The Univeristy of Melbourne The Royal Melbourne Hopspital

A joint venture between The University of Melbourne and The Royal Melbourne Hospital


21 Mar 2018

The life and times of intracellular pathogens

Add to my calendar 10/05/2018 12:00 am 09/05/2018 2:00 pm Australia/Melbourne The life and times of intracellular pathogens Auditorium DD/MM/YYYY

10 May 2018
12.00 - 1.00pm


Director and CEO of the Hudson Institute, Professor Elizabeth Hartland, will present on The life and times of intracellular pathogens.

Many bacterial pathogens replicate inside human cells and use a wide variety of virulence mechanisms to avoid destruction by the infected cell. Most intracellular pathogens inject so called “effector” proteins into the host cell that interfere with cellular pathways. Identifying the activities and host targets of effector proteins allows us to understand the cell intrinsic defence pathways that counter pathogen replication as the bacteria invariably mark these for inactivation. This knowledge may then be exploited to improve the treatment of intracellular bacterial infections.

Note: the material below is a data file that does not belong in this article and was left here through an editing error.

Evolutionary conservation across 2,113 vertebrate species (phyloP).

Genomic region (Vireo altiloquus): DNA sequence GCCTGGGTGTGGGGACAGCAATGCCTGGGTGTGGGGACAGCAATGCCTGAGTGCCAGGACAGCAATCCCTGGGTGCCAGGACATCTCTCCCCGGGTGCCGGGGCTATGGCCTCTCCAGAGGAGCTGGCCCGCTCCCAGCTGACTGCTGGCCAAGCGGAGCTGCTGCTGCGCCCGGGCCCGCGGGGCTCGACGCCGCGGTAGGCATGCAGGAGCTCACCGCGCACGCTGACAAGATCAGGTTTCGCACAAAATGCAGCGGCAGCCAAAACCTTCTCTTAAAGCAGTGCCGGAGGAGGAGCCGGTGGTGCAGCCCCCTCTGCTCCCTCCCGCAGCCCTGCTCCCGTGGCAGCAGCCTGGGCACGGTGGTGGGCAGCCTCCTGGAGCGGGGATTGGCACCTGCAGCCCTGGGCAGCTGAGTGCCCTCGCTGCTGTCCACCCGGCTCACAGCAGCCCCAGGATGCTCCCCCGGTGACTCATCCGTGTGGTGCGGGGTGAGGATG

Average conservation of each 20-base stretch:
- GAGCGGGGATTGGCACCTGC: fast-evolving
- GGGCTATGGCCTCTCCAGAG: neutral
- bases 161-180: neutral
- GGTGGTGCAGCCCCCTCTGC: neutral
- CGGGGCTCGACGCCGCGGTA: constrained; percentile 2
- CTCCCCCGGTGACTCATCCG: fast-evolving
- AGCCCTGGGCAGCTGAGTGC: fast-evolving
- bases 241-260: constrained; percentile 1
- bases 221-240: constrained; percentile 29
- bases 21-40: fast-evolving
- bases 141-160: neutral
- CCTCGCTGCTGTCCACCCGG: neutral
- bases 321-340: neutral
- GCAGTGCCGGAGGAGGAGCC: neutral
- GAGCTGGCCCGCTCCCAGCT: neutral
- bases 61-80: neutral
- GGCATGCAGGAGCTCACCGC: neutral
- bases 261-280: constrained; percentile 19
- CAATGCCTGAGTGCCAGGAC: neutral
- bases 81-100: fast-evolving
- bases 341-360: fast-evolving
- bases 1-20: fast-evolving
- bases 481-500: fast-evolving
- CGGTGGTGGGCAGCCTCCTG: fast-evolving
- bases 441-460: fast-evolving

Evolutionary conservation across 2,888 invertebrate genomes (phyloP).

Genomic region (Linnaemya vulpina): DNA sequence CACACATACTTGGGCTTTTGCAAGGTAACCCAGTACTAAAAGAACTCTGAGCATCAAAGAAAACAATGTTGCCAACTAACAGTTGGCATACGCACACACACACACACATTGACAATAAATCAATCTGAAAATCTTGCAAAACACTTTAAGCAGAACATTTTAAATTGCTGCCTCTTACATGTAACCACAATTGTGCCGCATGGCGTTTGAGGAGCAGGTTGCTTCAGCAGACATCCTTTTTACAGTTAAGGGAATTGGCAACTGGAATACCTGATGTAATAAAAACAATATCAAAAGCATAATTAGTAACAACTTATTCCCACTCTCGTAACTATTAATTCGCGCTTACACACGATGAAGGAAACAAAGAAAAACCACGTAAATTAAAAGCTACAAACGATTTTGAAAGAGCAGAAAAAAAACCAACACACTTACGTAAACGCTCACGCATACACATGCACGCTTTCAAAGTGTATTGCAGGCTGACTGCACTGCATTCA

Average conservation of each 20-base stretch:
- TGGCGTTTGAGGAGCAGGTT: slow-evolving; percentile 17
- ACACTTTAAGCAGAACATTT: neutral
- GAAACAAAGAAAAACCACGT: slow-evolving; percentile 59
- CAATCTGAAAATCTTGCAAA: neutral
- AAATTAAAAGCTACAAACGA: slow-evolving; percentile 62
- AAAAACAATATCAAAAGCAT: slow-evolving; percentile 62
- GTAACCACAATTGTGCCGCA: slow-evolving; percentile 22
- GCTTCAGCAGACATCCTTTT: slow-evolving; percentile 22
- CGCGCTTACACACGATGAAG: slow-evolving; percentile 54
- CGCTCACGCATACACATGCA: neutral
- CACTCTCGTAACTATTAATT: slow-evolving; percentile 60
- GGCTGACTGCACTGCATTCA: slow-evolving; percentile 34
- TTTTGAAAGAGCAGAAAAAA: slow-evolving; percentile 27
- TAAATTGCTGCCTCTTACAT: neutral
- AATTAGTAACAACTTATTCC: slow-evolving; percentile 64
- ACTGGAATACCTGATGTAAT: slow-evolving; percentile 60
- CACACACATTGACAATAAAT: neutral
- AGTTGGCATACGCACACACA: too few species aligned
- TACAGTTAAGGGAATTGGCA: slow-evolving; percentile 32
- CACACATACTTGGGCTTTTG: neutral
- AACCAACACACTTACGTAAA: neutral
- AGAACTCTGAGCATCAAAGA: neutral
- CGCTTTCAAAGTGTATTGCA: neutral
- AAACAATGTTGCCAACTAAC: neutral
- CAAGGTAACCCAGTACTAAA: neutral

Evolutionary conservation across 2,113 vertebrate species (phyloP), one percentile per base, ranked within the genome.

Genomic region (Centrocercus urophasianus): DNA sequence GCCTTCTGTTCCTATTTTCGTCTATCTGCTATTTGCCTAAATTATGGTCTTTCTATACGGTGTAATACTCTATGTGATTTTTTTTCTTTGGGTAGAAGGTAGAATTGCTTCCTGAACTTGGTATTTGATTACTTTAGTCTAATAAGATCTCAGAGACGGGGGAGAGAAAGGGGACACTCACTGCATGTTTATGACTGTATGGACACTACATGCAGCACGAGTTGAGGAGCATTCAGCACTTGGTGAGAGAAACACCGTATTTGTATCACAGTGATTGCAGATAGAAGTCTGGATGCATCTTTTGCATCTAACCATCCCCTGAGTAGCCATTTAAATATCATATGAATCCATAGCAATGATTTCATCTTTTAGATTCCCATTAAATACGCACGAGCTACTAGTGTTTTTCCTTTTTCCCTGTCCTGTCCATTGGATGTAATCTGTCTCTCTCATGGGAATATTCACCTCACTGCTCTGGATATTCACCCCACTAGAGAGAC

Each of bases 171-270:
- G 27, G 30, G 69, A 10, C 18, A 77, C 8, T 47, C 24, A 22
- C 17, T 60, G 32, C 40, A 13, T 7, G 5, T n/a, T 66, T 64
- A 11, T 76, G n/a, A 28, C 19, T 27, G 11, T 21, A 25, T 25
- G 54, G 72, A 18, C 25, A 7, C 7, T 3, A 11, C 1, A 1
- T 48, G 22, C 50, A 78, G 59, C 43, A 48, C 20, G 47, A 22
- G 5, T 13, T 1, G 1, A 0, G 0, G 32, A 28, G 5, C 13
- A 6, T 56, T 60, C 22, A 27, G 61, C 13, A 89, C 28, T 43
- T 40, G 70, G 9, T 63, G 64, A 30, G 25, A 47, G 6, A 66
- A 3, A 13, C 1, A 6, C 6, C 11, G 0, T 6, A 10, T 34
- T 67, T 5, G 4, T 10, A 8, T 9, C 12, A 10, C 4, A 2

Professor Elizabeth Hartland is the Director and CEO of Hudson Institute of Medical Research and the Head of the Department of Molecular and Translational Science at Monash University. Prior to joining the Hudson Institute, Professor Hartland held the positions of Head of the Department of Microbiology and Immunology, University of Melbourne, Deputy Director of the Doherty Institute for Infection and Immunity and Acting Pro-Vice Chancellor Research Partnerships and External Relations at the University of Melbourne. Professor Hartland undertook her undergraduate and graduate training in biochemistry and microbiology at the University of Melbourne. She has held a Royal Society/NHMRC Howard Florey Fellowship in the Department of Biochemistry, Imperial College London and Lecturer/Senior Lecturer positions at Monash University. She was an inaugural Australian Research Council Future Fellow at the University of Melbourne. Professor Hartland has a long-standing research interest in the pathogenesis of infections caused by bacterial pathogens, with a focus on the genetic mechanisms of microbial colonization and immune evasion.